The “Isabella County Pictorial,” is the fourth of Westbrook’s books, all of which are published through Arcadia Publishing. The first three, also pictorial histories are “The Michigan Oil & Gas,” “Central Michigan University,” and “Mt. Pleasant Then and Now.”
The new book, which will be available at local book stores as well as through the Arcadia publishing website at www.arcadiapublishing.com boasts some 200 vintage photographs. Westbrook said the photos came primarily from the Clarke Library, but some came from a “massive publicity campaign,” in which he asked people to loan him the photos long enough to scan them.
He said he would even travel to the remote areas of the country to scan the photos, which would have been impossible without today’s technology.
“Twenty years ago this wouldn’t have been possible,” Westbrook said, adding, “I’m having almost as much fun with this job as I did with my first,” which was ironically as a journalist.
As a writer and historian Westbrook hopes that this pictorial history of Isabella county gives people a sense that there is much more to central Michigan than meets the eye, and this area, rich in history has roots in more than the logging industry.
“Isabella County’s unique story is of triumph,” he said. “This book can only give glimpses of the millions of stories of the triumph contained in Isabella County’s 575 square miles, 150 years, 89 named villages and would be settlements.”
Local author pens book on Isabella County history By Lisa Satayut - 11/26/2008 Morning Sun
Local author and historian Jack Westbrook is at it again.
His newly published pictorial book titled, "Isabella County: 1859-2009" was just released. Westbrook, who thought he was done writing, may have a few more books up his sleeve before he puts his pen and camera down.
In the book, the history of the county is outlined by chapters that focus on each township. The townships are broken down into four quadrants.
"Readers will be fascinated to find all 89 named places with 129 names mentioned or pictorially depicted in this book," he said of the book which was nationally released Nov. 10.
Westbrook said he was inspired to work on the book after friends urged him to write about Beal City and other smaller towns in the county. He didn't think his publisher would go for that, so instead he got the idea to write "Isabella County: 1859-2009" to run in conjunction with the county's 150th birthday. This way he could include all townships within the county.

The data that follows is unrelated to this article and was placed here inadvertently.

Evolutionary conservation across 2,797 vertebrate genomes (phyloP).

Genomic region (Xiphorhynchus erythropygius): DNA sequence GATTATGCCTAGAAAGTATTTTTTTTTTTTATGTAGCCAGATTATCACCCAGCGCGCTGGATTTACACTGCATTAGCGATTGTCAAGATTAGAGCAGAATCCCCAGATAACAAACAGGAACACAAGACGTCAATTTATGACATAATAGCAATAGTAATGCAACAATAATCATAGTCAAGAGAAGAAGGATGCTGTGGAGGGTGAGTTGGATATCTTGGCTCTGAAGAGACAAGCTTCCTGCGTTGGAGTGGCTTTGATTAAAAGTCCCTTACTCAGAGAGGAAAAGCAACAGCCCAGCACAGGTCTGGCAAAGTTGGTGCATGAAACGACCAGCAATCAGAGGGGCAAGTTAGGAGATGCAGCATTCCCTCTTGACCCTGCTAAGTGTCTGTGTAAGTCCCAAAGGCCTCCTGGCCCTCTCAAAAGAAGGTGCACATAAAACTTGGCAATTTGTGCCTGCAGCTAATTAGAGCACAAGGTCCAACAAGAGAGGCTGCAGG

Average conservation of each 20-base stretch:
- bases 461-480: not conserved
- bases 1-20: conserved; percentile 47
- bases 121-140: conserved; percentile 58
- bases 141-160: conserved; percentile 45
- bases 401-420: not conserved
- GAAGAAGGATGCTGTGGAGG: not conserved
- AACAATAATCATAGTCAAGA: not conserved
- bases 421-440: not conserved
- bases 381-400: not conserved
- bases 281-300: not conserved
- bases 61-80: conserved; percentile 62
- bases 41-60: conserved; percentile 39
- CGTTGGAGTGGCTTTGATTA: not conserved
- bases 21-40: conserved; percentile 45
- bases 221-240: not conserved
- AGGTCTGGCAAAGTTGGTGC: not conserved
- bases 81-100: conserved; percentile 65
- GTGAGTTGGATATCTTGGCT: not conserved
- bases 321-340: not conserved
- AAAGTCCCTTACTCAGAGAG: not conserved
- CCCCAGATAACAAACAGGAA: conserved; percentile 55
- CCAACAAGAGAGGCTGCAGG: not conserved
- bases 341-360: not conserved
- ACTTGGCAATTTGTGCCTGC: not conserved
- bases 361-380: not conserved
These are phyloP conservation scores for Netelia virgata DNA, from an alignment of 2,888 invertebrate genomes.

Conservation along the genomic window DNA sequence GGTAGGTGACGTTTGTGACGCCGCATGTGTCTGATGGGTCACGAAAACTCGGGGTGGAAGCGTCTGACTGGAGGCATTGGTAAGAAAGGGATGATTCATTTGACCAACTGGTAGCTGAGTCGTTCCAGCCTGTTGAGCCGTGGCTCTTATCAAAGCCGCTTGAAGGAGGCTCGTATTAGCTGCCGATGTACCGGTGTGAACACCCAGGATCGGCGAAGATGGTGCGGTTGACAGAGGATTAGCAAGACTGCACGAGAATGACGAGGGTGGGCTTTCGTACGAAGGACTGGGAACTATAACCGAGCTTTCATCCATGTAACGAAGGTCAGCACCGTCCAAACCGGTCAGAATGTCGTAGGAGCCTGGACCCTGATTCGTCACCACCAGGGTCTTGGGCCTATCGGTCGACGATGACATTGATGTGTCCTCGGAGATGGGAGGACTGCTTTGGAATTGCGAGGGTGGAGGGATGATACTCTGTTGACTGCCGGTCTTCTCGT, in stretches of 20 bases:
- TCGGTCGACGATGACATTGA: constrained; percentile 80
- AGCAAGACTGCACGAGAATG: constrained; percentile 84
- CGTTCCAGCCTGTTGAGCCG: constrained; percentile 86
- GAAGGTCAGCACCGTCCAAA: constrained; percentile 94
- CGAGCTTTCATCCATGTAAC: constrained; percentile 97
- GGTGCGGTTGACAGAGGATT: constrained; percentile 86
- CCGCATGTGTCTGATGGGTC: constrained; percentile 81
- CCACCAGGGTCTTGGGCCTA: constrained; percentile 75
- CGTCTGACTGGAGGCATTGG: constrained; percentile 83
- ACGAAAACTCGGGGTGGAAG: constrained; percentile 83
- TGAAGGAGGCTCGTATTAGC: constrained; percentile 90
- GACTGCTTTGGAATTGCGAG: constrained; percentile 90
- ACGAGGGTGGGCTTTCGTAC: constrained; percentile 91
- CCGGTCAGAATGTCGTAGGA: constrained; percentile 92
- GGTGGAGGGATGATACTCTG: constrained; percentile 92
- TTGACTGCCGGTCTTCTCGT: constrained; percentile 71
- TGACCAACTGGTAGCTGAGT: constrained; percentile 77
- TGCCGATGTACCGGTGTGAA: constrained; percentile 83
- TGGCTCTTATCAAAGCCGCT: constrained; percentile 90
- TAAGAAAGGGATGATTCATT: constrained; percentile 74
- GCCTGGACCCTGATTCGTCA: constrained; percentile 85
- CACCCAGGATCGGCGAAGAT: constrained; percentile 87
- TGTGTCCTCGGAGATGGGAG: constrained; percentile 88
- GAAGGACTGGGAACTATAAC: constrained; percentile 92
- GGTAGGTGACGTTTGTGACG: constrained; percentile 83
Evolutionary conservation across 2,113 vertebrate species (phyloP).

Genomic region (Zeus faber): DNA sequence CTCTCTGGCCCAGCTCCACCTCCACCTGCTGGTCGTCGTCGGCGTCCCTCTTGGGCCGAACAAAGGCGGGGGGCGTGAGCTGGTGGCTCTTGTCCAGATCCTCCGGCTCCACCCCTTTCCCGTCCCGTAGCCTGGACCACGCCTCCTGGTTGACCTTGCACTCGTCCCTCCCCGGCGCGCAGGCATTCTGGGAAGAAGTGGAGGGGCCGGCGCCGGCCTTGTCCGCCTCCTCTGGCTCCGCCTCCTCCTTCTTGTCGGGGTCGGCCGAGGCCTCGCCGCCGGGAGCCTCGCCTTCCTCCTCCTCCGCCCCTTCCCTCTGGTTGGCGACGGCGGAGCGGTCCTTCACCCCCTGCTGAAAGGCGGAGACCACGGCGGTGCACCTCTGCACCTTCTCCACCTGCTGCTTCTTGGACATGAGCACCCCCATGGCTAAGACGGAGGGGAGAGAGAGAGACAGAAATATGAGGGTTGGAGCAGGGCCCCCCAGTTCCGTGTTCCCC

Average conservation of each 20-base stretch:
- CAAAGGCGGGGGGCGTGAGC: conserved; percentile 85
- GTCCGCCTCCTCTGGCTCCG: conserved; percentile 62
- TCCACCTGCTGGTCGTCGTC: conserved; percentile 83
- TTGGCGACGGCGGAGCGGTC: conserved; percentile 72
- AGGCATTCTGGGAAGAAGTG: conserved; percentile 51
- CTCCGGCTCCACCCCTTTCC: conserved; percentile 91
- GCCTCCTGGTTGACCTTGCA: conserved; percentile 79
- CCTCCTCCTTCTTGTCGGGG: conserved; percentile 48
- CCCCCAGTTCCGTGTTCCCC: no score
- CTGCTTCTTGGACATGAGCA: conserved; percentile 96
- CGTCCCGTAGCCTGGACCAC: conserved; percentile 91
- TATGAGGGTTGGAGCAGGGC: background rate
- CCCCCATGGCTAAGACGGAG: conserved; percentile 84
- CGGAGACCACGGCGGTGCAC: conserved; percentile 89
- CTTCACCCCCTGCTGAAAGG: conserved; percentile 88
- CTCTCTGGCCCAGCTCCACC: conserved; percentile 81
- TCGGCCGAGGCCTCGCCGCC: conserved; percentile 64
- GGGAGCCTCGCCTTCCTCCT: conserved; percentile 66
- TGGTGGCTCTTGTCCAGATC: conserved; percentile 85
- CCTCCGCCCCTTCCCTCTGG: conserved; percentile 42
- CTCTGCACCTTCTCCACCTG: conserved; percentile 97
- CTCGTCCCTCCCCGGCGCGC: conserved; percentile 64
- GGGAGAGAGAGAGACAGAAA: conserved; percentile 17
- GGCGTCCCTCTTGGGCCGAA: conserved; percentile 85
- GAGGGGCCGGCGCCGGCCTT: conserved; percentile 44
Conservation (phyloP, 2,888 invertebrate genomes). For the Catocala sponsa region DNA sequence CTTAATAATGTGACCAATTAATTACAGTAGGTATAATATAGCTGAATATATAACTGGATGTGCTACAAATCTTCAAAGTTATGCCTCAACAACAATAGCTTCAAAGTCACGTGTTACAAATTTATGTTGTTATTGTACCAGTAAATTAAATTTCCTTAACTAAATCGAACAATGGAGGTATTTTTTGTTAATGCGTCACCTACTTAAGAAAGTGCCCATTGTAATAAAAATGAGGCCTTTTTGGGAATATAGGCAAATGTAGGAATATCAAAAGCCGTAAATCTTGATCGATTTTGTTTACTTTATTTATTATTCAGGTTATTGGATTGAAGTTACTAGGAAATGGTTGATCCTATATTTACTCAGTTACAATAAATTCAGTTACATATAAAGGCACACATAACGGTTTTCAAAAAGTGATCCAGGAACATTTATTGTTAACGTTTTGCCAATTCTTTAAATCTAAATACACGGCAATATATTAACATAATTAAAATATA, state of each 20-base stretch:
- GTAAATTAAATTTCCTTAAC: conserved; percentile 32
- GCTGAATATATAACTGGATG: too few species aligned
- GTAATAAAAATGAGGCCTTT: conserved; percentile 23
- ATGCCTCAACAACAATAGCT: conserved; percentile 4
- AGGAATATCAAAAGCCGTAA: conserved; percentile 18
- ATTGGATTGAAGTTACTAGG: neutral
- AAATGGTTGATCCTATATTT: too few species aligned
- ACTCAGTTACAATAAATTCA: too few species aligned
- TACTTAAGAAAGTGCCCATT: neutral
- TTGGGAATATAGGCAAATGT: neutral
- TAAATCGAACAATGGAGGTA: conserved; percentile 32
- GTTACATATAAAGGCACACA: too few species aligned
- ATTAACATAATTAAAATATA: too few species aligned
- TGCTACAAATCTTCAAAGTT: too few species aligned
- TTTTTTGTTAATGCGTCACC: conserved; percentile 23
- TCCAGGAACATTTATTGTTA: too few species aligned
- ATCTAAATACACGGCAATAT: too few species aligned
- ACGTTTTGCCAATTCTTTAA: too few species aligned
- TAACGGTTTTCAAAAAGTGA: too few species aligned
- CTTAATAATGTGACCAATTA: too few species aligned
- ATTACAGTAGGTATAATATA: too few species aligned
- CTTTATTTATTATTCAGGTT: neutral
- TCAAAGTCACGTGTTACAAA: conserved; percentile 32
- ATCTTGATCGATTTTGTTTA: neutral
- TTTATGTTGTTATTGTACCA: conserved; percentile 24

After being contacted by the Sesquicentennial committee his book is being used as a fundraiser for the group.
"I was contacted by the Isabella County Sesquicentennial Committee and asked if they could team with my book rather than publishing one of their own…thus the book became the 'official book' of and fundraiser for that committee," he said.
Westbrook did a majority of his research at the Clarke Historical Library in the Park Library building at Central Michigan University.
"However, the availability in the Clarke Library of vintage photos of remote and under-populated areas of the county was very limited to nonexistent," he said.
"So I began searching for folks with a vast knowledge of those areas, knowing that in any given area there is someone with an intimate knowledge of that area's history, generally with pictures to back it up."
Around 40 percent of the photos have never been published before.
Westbrook, 68, joined Michigan Oil & Gas News, a weekly magazine, in 1973. Semi-retiring in 2001 he was a regular columnist for Michigan Oil & Gas News until December 2007.
His books are published by Arcadia Publishing and can be purchased online at www.isabellacounty.org under the Sesquicentennial link. It can also be found at the Bookmark, Book Garden, Paperback book exchange, the University bookstore at CMU, the Student Book Exchange, Walgreens and Someplace Special.
He will have a book signing Dec. 6 at Max and Emily's in Mt. Pleasant from 9:30 to 11:30 a.m. Westbrook will also have a signing and PowerPoint presentation at the Veteran's Memorial Library Dec. 4 at 6 p.m.